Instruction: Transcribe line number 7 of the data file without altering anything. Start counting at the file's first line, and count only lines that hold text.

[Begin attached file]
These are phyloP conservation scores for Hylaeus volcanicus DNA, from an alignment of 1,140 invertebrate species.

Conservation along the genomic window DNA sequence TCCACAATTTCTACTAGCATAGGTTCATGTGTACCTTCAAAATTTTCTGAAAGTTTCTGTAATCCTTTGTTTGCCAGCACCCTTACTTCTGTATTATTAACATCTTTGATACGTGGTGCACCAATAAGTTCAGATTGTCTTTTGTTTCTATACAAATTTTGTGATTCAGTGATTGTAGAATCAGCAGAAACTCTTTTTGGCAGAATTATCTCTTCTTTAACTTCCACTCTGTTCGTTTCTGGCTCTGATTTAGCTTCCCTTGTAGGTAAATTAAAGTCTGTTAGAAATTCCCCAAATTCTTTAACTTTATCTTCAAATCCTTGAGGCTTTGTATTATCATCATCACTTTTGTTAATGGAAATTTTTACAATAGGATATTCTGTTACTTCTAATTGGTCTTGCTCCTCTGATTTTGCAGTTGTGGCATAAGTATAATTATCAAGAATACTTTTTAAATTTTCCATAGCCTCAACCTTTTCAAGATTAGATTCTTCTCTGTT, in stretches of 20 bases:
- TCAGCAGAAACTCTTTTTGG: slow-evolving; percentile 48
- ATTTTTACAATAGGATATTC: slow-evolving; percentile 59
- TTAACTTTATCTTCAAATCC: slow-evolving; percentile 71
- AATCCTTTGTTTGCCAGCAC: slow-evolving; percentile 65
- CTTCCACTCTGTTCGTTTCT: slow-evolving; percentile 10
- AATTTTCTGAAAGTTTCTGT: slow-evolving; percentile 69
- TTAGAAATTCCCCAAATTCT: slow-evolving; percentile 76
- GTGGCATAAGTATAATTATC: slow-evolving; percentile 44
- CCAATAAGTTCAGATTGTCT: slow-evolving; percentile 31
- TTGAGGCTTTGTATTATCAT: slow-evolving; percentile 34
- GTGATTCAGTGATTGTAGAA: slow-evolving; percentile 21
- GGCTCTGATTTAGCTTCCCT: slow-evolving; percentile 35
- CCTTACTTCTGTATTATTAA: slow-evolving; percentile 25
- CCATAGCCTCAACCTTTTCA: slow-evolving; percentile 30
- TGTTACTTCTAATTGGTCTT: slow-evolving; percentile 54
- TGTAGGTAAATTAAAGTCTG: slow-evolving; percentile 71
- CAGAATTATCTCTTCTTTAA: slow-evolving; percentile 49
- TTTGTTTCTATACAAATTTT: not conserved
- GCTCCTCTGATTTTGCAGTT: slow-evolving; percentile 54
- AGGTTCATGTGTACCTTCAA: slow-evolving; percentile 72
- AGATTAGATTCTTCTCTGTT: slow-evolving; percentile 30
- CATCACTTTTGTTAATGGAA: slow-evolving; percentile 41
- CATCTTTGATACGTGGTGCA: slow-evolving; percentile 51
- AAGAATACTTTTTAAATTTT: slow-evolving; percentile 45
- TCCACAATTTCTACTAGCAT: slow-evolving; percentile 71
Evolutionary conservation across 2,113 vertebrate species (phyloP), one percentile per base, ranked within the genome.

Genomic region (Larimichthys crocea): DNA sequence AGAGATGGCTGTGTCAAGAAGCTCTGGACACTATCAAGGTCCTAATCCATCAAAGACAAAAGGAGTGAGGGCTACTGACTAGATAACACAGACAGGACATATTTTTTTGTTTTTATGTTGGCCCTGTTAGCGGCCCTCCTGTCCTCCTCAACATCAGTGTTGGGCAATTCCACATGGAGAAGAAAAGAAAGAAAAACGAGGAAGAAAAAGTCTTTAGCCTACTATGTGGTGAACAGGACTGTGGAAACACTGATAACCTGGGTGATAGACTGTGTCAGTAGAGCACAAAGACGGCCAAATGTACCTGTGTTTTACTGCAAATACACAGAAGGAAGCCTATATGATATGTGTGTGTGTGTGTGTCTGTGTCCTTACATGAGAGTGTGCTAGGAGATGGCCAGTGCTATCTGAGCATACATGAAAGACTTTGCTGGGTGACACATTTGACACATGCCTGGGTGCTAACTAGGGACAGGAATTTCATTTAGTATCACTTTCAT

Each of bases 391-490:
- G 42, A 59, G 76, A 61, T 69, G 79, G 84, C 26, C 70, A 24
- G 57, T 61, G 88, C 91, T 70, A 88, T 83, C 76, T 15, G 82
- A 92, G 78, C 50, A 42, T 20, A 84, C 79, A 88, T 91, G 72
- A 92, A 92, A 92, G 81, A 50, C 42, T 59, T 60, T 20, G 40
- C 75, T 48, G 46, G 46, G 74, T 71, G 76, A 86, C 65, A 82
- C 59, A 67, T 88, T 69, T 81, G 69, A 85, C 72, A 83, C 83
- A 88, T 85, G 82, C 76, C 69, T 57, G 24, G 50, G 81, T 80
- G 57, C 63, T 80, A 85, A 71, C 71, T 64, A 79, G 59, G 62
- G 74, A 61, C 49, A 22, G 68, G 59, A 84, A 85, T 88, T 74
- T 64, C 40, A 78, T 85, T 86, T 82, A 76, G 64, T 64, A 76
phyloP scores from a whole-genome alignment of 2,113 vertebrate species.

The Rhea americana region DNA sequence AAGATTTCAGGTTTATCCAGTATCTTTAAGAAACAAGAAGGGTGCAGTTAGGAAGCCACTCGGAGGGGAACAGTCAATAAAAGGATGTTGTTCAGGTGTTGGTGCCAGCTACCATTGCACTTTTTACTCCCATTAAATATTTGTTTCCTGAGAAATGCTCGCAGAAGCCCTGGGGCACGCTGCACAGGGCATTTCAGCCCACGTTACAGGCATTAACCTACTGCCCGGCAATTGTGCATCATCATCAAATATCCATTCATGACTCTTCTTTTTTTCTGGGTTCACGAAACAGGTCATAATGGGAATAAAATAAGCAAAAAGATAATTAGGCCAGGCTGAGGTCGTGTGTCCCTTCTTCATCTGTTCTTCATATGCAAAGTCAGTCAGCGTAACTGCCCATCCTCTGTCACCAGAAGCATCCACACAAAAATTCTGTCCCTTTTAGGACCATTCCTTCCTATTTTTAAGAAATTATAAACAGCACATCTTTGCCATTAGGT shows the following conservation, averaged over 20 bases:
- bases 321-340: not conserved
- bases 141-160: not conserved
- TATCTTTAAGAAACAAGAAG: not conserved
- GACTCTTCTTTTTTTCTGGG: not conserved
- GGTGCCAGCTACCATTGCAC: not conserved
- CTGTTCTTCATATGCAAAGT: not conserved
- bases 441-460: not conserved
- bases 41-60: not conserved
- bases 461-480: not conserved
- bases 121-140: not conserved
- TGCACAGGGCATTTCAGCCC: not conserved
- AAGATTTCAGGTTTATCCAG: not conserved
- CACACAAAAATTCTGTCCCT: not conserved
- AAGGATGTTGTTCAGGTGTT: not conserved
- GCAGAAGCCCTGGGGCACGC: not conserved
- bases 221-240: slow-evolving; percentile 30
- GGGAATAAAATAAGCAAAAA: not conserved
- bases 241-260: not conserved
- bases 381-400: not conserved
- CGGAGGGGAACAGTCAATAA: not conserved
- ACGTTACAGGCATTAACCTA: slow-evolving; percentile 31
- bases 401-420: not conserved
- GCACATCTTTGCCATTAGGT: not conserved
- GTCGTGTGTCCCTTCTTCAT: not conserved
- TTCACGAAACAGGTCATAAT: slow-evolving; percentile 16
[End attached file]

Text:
- CTTCCACTCTGTTCGTTTCT: slow-evolving; percentile 10